Relativistic effects: The heavier the elements involved, the more that relativistic effects become important, which means that you need to know a bit more in order to know how to do the calculations properly. Furthermore, spin-orbit coupling starts to become more and more important, and this will make calculations more expensive, and will reduce the number of computer programs available for you to do the calculations (since not all electronic structure software packages have all methods implemented for the highly relativistic cases).

Even more electrons: If you thought that the examples in Eqs. 1 and 2 were hard, then just imagine $\ce{LaH}$ which involves the first f-block element and the lightest element in the periodic table. The cc-pVDZ-X2C basis set has 84 spatial orbitals and even with the krypton core frozen, you would have 21 electrons from the lanthaninum and 1 from the hydrogen, which means Eq 1 becomes 100000000 (10 million) times larger:

$$ {89\choose11}{89\choose10} \approx 2 \times 10^{26}. \tag{3} $$

Lack of basis set choices available: Basis set choices are far more limited for the f-block elements compared to the smaller elements in the periodic table. This has improved a bit in recent years, but there is still some more progress to be made in this direction. You may need to optimize your own basis sets, or to resort to using pseudopotentials (which can be considered under the list of extra things you'd have to learn in order to do relativistic calculations).

Lack of programs that can treat basis sets with k-type orbitals: Most electronic structure software does not allow you to do post-HF calculations with k-type orbitals in the basis set, so you wouldn't be able to use a 5Z basis set on uranium, for example, in , , , the public release of , or the publicly purchasable version of .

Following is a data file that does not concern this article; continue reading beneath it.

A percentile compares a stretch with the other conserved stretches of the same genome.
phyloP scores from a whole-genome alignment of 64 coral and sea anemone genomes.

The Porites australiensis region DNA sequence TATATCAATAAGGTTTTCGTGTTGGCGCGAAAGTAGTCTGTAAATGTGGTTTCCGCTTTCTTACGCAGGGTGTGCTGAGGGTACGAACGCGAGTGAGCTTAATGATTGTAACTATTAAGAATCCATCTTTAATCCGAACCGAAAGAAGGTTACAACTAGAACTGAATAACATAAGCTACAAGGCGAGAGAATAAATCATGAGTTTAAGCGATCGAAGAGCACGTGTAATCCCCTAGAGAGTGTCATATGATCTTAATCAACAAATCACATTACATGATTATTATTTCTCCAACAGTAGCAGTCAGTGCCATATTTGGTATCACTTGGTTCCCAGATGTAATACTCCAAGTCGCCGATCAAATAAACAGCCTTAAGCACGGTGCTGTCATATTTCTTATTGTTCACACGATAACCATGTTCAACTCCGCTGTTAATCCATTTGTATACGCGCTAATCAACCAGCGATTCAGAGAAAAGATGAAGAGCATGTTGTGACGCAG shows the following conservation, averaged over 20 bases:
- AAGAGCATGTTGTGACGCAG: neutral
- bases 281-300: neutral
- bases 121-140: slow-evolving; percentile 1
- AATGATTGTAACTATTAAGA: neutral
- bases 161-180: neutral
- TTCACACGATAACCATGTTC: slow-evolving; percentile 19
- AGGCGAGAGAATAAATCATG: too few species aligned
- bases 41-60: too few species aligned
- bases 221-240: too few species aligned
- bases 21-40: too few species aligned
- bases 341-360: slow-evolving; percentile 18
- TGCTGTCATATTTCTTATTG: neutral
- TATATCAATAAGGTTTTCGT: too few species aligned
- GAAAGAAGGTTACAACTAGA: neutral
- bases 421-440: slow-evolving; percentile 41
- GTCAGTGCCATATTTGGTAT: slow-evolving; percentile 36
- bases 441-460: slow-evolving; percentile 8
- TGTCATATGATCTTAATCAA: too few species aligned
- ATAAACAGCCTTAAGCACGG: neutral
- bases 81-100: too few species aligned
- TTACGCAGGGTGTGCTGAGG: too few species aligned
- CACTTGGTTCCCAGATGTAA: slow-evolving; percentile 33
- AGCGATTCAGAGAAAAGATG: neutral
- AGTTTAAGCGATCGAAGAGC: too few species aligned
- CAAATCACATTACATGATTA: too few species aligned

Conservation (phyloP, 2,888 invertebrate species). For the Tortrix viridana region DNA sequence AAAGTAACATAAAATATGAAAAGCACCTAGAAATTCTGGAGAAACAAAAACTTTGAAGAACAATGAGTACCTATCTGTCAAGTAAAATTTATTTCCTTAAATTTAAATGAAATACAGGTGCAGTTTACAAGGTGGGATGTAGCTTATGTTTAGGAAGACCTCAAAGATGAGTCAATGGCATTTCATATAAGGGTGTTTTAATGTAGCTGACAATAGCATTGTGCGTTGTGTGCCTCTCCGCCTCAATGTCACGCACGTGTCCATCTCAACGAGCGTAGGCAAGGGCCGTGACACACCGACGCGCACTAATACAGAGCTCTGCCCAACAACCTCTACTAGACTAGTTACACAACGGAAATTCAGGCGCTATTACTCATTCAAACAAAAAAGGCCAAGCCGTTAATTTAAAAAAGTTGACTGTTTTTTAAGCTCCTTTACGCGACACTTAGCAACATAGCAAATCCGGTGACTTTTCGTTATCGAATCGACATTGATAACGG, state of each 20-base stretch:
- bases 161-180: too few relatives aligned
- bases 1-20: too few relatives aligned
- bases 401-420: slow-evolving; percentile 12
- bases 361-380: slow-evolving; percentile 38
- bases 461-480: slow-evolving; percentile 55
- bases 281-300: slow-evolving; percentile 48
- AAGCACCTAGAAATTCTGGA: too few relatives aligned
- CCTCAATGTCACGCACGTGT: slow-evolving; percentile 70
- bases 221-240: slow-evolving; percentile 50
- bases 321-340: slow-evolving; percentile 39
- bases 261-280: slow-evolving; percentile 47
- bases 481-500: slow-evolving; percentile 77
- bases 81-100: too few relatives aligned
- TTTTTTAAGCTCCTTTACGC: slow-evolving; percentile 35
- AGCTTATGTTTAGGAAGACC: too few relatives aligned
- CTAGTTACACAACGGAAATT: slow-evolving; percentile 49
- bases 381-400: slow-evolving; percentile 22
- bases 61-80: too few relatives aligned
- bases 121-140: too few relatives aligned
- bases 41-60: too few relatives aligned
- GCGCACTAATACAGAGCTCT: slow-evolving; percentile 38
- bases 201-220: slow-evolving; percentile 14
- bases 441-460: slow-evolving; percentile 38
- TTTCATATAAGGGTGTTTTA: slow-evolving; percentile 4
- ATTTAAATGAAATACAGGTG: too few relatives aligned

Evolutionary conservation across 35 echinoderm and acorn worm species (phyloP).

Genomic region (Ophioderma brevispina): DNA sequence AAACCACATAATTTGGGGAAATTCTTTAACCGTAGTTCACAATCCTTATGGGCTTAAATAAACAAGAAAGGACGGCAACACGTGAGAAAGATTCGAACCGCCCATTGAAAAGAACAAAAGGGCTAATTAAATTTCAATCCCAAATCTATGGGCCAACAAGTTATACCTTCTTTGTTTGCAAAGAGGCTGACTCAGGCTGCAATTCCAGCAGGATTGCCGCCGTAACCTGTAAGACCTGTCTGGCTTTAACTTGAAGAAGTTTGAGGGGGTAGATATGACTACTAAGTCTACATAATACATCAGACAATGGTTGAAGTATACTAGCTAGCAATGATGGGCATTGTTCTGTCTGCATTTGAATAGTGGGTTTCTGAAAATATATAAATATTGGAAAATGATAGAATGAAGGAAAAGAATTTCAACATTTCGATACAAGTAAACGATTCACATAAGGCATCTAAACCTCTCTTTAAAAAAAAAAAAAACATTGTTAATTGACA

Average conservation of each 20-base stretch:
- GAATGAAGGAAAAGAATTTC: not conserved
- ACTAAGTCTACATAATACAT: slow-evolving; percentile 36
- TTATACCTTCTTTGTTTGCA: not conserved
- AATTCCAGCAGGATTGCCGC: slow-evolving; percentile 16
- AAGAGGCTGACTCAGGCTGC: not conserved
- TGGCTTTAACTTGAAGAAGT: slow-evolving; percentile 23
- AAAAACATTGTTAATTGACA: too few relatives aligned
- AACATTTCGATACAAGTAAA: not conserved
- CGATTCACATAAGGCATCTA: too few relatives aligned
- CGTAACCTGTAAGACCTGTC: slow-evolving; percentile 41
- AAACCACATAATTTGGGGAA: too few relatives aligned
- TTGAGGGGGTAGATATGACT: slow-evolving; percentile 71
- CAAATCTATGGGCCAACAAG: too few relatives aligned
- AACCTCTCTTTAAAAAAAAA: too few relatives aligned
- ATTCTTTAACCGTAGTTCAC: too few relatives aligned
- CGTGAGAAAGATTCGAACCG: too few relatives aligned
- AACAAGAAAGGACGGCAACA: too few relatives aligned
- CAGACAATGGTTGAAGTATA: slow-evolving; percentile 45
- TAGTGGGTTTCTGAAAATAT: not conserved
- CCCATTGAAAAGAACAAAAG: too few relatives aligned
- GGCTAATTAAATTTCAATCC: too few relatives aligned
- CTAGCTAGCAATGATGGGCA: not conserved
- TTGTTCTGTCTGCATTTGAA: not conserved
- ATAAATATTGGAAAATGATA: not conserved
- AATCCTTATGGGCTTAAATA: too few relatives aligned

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d-block

The extra difficulty of studying a d-block element/transition metal complex is that the "breaking of degeneracies of electron orbital states" can result in different stable configurations depending on the geometry and symmetry of the molecule. This is the simple linear combination of atomic orbitals (LCAO) picture, or if you want more details see Crystal Field Theory. Furthermore, because of the Aufbau Principle we fill these orbitals one electron at a time, we can end up with different electronic spin multiplicity.

Therefore, as you said in your question, for d-block complexes you need to check different spins (and geometries).

The question is why? Why do similar complexes in the same column of the periodic table adopt different spins and geometries? For example, the molecule $\ce{[PdCl4]2−}$ is diamagnetic, which indicates a square planar geometry as all eight d-electrons are paired in the lower-energy orbitals. However, $\ce{[NiCl4]2−}$ is also d8 but has two unpaired electrons, indicating a tetrahedral geometry. The answer to this question is the subject of Crystal Field Theory.

Any theory that does not properly allow for an open-shell solution is no good (e.g. RHF). You must at the minimum allow for unrestricted calculations. Furthermore, you should allow for a multi-reference solution (for more details see Nike's answer in this thread) since these electronic states can be quite close together and can actually interconvert in what is known as a Jahn-Teller distortion.

f-block

Finally, f-block elements are much different and pose a far greater challenge. Unlike in d-block where the molecular orbitals are split first and then those orbitals can be further split by a magnetic field into different levels, for f-block elements the levels are first split by spin-orbit coupling and then by crystal field splitting. It's very different.

For these you need a theory that correctly describes spin-orbit coupling. The exact solution requires relativistic treatment.

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Very briefly, in many cases d- and f- orbitals are (quasi)degenerate. So to accurately calculate energies we need to take into account all permutations of electrons over those orbitals (multireference calculations).

If you want to know more there is a nice tutorial.